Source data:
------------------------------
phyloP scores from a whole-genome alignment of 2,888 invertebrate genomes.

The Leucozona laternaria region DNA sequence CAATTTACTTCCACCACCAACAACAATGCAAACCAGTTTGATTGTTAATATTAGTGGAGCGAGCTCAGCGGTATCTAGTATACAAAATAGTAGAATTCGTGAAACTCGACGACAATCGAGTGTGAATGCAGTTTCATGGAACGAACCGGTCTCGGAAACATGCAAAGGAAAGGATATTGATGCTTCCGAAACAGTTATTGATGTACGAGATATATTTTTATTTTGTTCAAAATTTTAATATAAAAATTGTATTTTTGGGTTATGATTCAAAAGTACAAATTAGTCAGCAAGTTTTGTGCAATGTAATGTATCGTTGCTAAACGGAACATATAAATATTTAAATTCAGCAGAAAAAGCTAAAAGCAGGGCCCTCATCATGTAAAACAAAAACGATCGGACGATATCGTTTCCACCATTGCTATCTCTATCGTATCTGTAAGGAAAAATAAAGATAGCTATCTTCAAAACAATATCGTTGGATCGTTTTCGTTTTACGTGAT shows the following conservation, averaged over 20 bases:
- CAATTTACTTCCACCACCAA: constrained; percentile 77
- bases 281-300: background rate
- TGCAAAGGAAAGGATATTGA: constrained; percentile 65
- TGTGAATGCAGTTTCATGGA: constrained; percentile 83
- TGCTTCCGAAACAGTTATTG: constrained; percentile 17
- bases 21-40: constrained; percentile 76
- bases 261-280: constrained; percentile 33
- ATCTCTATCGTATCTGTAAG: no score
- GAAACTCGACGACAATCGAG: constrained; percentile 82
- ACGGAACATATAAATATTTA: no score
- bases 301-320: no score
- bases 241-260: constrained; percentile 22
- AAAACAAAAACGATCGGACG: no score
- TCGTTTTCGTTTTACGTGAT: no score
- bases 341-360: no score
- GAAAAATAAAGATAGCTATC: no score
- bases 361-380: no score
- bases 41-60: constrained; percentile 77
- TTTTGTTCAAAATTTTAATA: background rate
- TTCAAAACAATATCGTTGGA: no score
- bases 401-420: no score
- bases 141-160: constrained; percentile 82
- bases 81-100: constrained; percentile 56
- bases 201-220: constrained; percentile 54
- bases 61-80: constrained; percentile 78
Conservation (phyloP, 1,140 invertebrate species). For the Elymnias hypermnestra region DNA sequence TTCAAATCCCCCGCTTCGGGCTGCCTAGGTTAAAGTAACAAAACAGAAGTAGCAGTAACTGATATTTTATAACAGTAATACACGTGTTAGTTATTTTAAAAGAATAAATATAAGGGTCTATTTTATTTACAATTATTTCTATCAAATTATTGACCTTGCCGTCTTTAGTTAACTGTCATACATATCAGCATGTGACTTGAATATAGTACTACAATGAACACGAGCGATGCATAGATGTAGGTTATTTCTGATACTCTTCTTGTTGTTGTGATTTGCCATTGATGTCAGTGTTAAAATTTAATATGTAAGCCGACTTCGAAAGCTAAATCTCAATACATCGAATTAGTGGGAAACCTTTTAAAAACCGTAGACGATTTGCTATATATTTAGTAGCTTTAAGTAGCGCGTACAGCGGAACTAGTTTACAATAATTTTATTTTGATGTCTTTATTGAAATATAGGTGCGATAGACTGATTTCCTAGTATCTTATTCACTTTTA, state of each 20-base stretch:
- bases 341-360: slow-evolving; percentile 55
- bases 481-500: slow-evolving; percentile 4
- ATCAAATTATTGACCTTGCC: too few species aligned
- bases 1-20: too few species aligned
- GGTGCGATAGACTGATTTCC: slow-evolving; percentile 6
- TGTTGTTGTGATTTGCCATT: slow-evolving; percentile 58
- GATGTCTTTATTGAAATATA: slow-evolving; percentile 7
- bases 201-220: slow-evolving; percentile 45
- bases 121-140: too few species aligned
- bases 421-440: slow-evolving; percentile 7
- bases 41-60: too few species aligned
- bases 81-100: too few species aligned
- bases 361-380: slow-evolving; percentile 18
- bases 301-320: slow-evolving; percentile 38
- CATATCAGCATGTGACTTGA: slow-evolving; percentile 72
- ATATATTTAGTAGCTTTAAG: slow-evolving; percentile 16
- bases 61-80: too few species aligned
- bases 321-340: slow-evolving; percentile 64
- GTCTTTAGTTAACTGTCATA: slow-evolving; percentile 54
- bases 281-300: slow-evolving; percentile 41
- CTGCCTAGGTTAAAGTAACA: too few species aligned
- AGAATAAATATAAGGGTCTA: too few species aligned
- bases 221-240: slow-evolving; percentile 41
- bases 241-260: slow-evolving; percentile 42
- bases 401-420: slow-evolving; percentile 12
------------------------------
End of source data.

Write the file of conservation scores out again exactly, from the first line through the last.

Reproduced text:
phyloP scores from a whole-genome alignment of 2,888 invertebrate genomes.

The Leucozona laternaria region DNA sequence CAATTTACTTCCACCACCAACAACAATGCAAACCAGTTTGATTGTTAATATTAGTGGAGCGAGCTCAGCGGTATCTAGTATACAAAATAGTAGAATTCGTGAAACTCGACGACAATCGAGTGTGAATGCAGTTTCATGGAACGAACCGGTCTCGGAAACATGCAAAGGAAAGGATATTGATGCTTCCGAAACAGTTATTGATGTACGAGATATATTTTTATTTTGTTCAAAATTTTAATATAAAAATTGTATTTTTGGGTTATGATTCAAAAGTACAAATTAGTCAGCAAGTTTTGTGCAATGTAATGTATCGTTGCTAAACGGAACATATAAATATTTAAATTCAGCAGAAAAAGCTAAAAGCAGGGCCCTCATCATGTAAAACAAAAACGATCGGACGATATCGTTTCCACCATTGCTATCTCTATCGTATCTGTAAGGAAAAATAAAGATAGCTATCTTCAAAACAATATCGTTGGATCGTTTTCGTTTTACGTGAT shows the following conservation, averaged over 20 bases:
- CAATTTACTTCCACCACCAA: constrained; percentile 77
- bases 281-300: background rate
- TGCAAAGGAAAGGATATTGA: constrained; percentile 65
- TGTGAATGCAGTTTCATGGA: constrained; percentile 83
- TGCTTCCGAAACAGTTATTG: constrained; percentile 17
- bases 21-40: constrained; percentile 76
- bases 261-280: constrained; percentile 33
- ATCTCTATCGTATCTGTAAG: no score
- GAAACTCGACGACAATCGAG: constrained; percentile 82
- ACGGAACATATAAATATTTA: no score
- bases 301-320: no score
- bases 241-260: constrained; percentile 22
- AAAACAAAAACGATCGGACG: no score
- TCGTTTTCGTTTTACGTGAT: no score
- bases 341-360: no score
- GAAAAATAAAGATAGCTATC: no score
- bases 361-380: no score
- bases 41-60: constrained; percentile 77
- TTTTGTTCAAAATTTTAATA: background rate
- TTCAAAACAATATCGTTGGA: no score
- bases 401-420: no score
- bases 141-160: constrained; percentile 82
- bases 81-100: constrained; percentile 56
- bases 201-220: constrained; percentile 54
- bases 61-80: constrained; percentile 78
Conservation (phyloP, 1,140 invertebrate species). For the Elymnias hypermnestra region DNA sequence TTCAAATCCCCCGCTTCGGGCTGCCTAGGTTAAAGTAACAAAACAGAAGTAGCAGTAACTGATATTTTATAACAGTAATACACGTGTTAGTTATTTTAAAAGAATAAATATAAGGGTCTATTTTATTTACAATTATTTCTATCAAATTATTGACCTTGCCGTCTTTAGTTAACTGTCATACATATCAGCATGTGACTTGAATATAGTACTACAATGAACACGAGCGATGCATAGATGTAGGTTATTTCTGATACTCTTCTTGTTGTTGTGATTTGCCATTGATGTCAGTGTTAAAATTTAATATGTAAGCCGACTTCGAAAGCTAAATCTCAATACATCGAATTAGTGGGAAACCTTTTAAAAACCGTAGACGATTTGCTATATATTTAGTAGCTTTAAGTAGCGCGTACAGCGGAACTAGTTTACAATAATTTTATTTTGATGTCTTTATTGAAATATAGGTGCGATAGACTGATTTCCTAGTATCTTATTCACTTTTA, state of each 20-base stretch:
- bases 341-360: slow-evolving; percentile 55
- bases 481-500: slow-evolving; percentile 4
- ATCAAATTATTGACCTTGCC: too few species aligned
- bases 1-20: too few species aligned
- GGTGCGATAGACTGATTTCC: slow-evolving; percentile 6
- TGTTGTTGTGATTTGCCATT: slow-evolving; percentile 58
- GATGTCTTTATTGAAATATA: slow-evolving; percentile 7
- bases 201-220: slow-evolving; percentile 45
- bases 121-140: too few species aligned
- bases 421-440: slow-evolving; percentile 7
- bases 41-60: too few species aligned
- bases 81-100: too few species aligned
- bases 361-380: slow-evolving; percentile 18
- bases 301-320: slow-evolving; percentile 38
- CATATCAGCATGTGACTTGA: slow-evolving; percentile 72
- ATATATTTAGTAGCTTTAAG: slow-evolving; percentile 16
- bases 61-80: too few species aligned
- bases 321-340: slow-evolving; percentile 64
- GTCTTTAGTTAACTGTCATA: slow-evolving; percentile 54
- bases 281-300: slow-evolving; percentile 41
- CTGCCTAGGTTAAAGTAACA: too few species aligned
- AGAATAAATATAAGGGTCTA: too few species aligned
- bases 221-240: slow-evolving; percentile 41
- bases 241-260: slow-evolving; percentile 42
- bases 401-420: slow-evolving; percentile 12